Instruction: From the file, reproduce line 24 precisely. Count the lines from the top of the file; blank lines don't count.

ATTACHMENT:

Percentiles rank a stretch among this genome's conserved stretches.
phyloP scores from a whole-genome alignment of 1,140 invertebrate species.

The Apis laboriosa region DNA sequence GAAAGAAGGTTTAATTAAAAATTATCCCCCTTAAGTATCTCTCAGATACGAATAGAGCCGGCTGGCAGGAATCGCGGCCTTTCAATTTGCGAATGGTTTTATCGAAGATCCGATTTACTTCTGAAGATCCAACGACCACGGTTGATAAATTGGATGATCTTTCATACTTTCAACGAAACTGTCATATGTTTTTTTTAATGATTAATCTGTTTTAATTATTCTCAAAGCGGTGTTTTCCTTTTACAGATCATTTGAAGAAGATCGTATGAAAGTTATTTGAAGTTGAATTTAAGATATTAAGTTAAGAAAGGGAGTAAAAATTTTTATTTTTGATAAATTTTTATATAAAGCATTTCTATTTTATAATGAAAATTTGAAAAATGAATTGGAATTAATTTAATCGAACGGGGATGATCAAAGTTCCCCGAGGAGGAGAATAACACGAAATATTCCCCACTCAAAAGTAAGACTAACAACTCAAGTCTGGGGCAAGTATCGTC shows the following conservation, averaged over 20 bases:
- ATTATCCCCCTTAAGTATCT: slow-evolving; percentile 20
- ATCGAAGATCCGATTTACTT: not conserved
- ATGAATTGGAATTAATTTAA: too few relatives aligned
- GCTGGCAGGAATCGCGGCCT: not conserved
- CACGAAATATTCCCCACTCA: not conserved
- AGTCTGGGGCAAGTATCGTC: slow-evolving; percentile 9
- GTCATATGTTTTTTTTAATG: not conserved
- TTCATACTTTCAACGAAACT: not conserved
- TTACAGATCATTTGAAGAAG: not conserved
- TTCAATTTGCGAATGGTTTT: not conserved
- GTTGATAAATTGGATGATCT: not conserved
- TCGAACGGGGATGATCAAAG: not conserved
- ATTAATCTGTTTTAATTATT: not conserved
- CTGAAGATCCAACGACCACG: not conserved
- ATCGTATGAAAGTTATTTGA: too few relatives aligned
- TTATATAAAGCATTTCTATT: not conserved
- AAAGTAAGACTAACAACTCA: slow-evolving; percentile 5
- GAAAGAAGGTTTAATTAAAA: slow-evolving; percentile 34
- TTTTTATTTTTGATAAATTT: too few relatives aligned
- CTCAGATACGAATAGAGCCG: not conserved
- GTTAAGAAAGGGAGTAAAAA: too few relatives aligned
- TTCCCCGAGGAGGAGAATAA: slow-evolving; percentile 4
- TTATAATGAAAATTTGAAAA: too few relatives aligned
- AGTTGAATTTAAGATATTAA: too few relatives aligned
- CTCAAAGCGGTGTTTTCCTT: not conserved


- GTTAAGAAAGGGAGTAAAAA: too few relatives aligned